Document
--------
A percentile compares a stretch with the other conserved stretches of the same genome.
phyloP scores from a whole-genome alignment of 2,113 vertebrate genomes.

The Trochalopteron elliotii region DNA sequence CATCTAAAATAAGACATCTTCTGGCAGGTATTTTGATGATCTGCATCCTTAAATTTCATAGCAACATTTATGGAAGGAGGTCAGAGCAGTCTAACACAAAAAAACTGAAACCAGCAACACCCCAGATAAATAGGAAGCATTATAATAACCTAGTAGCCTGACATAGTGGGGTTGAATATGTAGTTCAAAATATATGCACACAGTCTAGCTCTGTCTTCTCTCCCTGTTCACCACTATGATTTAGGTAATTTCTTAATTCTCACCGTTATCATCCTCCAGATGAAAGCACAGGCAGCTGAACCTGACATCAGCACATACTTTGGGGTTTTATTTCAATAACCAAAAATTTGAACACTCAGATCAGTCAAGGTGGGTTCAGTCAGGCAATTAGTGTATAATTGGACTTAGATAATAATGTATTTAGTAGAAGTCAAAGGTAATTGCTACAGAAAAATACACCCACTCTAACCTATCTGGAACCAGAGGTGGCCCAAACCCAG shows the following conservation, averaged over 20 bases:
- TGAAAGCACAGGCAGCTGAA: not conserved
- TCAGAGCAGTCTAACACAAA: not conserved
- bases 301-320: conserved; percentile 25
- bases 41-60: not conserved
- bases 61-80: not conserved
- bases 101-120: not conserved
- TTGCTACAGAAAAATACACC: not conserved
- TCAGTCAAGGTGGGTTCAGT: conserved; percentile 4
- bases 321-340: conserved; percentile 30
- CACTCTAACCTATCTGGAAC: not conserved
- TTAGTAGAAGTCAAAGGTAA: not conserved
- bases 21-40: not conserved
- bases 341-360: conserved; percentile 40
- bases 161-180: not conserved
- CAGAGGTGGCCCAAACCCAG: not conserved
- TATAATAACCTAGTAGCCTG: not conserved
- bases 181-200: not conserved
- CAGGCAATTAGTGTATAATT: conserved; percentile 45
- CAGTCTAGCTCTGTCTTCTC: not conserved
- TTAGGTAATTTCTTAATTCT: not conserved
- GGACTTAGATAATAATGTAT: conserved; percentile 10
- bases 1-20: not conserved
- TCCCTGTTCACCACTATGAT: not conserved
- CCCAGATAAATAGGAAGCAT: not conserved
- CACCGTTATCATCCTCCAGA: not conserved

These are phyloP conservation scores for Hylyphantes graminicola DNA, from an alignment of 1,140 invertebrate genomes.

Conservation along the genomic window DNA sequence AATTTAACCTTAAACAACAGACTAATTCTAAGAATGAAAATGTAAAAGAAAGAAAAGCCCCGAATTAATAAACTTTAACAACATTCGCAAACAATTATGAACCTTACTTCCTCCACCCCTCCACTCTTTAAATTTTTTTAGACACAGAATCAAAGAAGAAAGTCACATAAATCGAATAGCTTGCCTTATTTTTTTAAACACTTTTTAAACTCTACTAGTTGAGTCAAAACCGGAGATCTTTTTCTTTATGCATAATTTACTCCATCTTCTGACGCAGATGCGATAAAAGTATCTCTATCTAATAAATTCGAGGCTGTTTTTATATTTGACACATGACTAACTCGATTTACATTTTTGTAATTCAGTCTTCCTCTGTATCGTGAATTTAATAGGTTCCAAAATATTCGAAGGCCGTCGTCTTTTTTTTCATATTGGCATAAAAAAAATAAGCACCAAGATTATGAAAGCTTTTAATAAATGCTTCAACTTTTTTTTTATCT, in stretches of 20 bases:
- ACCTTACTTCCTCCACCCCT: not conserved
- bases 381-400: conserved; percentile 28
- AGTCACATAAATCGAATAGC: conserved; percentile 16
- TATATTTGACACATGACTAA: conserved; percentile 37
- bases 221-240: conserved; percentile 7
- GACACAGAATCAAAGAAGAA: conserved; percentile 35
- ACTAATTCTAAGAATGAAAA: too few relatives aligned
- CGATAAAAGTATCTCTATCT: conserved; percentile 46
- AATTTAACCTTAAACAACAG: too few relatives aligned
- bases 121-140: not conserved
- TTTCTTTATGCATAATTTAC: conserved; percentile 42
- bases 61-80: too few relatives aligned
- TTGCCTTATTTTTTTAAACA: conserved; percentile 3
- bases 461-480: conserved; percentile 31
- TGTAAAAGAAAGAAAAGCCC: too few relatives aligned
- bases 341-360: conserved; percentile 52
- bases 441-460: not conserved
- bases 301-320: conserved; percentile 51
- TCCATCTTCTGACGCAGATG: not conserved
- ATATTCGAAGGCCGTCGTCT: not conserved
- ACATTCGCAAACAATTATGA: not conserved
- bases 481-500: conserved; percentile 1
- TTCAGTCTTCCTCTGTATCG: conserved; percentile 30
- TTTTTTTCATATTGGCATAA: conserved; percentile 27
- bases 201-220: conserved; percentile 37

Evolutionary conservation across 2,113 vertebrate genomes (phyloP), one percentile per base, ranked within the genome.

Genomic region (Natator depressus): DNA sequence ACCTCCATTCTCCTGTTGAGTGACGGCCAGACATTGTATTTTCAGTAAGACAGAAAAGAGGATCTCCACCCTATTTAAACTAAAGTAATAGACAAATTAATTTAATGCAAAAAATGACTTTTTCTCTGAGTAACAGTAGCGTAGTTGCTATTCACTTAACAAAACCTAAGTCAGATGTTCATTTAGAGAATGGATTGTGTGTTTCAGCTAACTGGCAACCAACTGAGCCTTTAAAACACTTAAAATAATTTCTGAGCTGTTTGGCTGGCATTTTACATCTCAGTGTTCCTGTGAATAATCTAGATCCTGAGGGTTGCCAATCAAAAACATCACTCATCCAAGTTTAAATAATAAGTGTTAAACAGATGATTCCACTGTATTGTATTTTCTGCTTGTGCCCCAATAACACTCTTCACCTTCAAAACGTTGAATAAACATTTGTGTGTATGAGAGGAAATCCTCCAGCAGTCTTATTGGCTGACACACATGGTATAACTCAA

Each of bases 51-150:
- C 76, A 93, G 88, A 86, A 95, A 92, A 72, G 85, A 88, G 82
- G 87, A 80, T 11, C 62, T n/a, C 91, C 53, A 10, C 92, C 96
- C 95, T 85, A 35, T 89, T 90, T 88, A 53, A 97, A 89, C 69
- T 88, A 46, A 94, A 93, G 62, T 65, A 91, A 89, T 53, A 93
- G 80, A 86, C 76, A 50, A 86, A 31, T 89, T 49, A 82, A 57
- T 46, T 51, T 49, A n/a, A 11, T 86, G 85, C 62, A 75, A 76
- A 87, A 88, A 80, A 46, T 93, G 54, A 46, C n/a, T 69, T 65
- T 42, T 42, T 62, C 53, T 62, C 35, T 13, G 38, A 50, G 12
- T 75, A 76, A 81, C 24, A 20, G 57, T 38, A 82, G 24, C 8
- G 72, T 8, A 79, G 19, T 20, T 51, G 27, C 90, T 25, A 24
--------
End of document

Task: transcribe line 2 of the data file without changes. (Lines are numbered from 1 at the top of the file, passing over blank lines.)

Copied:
phyloP scores from a whole-genome alignment of 2,113 vertebrate genomes.